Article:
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Shall bid his spirit blow. The hoary fen,
In putrid steams, emits the living cloud
Of pestilence. Through subterranean cells,
Where searching sun-beams scarce can find a way,
Earth animated heaves. The flowery leaf
Wants not its soft inhabitants. Secure,
Within its winding citadel, the stone
Holds multitudes. But chief the forest boughs,
That dance unnumber'd to the playful breeze,
The downy orchard, and the melting pulp
Of mellow fruit, the nameless nations feed
Of evanescent insects. Where the pool
Stands mantled o’er with green, invisible,
Amid the floating verdure millions stray.
Each liquid too, whether it pierces, soothes,
Inflames, refreshes, or exalts the taste,
With various forms abounds. Nor is the stream
Of purest crystal, nor the lucid air,
Though one transparent vacancy it seems,
Void of their unseen people. These, conceald
By the kind art of forming Heaven, escape
The grosser eye of man: for, if the worlds
Iu worlds inclos'd should on his senses burst,
From cates ambrosial, and the nectar'd bowl,
He would abhorrent turn; and in dead night,
When silence sleeps o'er all, be stupnd with noise.

Let no presuming impious railer tax
CREATIVE Wisdom, as if aught was formid
In vain, or not for admirable ends.
Shall little haughty Igporance pronounce
His works unwise, of which the smallest part
Exceeds the narrow vision of her mind?
As if upon a full-proportion'd dome,
On swelling columns beav'd, the pride of art!

VOL, I.

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A critic-fly, whose feeble ray scarce spreads
An inch around, with blind presumption bold,
Should dare to tax the structure of the whole.
And lives the Man, whose universal eye
Has swept at once the’unbounded scheme of things;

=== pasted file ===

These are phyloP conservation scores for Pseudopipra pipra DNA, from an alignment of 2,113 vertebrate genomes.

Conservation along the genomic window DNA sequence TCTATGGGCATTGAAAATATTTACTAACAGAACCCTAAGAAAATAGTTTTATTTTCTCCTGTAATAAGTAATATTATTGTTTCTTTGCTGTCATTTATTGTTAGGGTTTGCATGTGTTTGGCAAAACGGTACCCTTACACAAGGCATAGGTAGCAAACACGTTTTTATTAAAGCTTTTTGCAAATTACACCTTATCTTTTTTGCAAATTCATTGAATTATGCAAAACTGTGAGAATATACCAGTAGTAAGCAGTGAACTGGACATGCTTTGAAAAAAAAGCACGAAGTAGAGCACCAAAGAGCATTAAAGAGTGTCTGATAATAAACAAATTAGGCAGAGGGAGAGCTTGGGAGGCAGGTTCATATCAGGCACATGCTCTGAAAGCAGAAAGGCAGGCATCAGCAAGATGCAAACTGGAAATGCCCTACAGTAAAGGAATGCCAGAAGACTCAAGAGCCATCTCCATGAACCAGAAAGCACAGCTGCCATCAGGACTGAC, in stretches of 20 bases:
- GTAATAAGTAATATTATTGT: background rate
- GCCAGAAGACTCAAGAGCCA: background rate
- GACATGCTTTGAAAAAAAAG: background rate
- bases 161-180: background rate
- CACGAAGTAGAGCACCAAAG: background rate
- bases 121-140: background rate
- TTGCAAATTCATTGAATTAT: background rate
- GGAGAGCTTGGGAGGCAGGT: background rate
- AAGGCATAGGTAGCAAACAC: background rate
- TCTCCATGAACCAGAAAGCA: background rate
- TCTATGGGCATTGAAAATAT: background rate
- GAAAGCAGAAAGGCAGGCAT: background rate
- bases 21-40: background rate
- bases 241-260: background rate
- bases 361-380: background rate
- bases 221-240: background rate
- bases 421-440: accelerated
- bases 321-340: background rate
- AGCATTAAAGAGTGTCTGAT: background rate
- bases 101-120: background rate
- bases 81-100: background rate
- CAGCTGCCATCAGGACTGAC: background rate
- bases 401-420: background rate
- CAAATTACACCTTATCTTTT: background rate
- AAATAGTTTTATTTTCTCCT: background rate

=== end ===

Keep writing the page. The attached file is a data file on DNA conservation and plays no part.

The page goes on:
Mark'd their dependance so, and firm accord,
As with unfaltering accent to conclude
That this availeth nought? Has any seen
The mighty chain of beings, lessening down
From Infinite Perfection to the brink
Of dreary nothing, desolate abyss !
From which astonibs'd thought, recoiling, turns?
Till then alone let zealous praise ascend,
And hymns of holy wonder, to that POWER,
Whose wisdom shines as lovely on our minds,
As on our smiling eyes his servant-sun.

Thick in yon stream of light, a thousand ways,
Upward, and downward, thwarting, and convolv'd,
The quivering nations sport; till, tempest-wing’d,
Fierce Winter sweeps them from the face of day.
Ev'n so luxurious men, unheeding, pass
An idle summer life in fortune's shine,
A season's glitter! thus they flutter on
From toy to toy, from vanity to vice;
Till, blown away by death, oblivion comes
Behind, and strikes them from the book of life,

Now swarins the village o'er the jovial mead : The rustic youth, brown with meridian toil, Healthful and strong; full as the summer-rose Blown by prevailing suns, the ruddy maid, Half naked, swelling on the sight, and all Her kindled graces burning o'er her cheek, Ev'n stooping age is here ; and infant-hands Trail the long rake, or, with the fragrant load

O'ercharg'd, amid the kind oppression roll.
Wide flies the tedded grain; all in a row
Advancing broad, or wheeling round the field,
They spread the breathing harvest to the sun,
That throws refreshful round a rural smell :
Or, as they rake the green-appearing ground,
And drive the dusky wave along the mead,
The russet hay-cock rises thick behind,
In order gay. While heard from dale to dale,
Waking the breeze, resounds the blended voice
Of bappy labour, love, and social glee.

Or rushing thence, in one diffusive band,
They drive the troubled flocks, by many a dog
Compell’d, to where the mazy-running brook
Forms a deep pool; this bạnk abrupt and high,
And that fair-spreading in a pebbled shore.
Urgʻd to the giddy brink, much is the toil,
The clamour much, of men, and boys, and dogs,
Ere the soft fearful people to the flood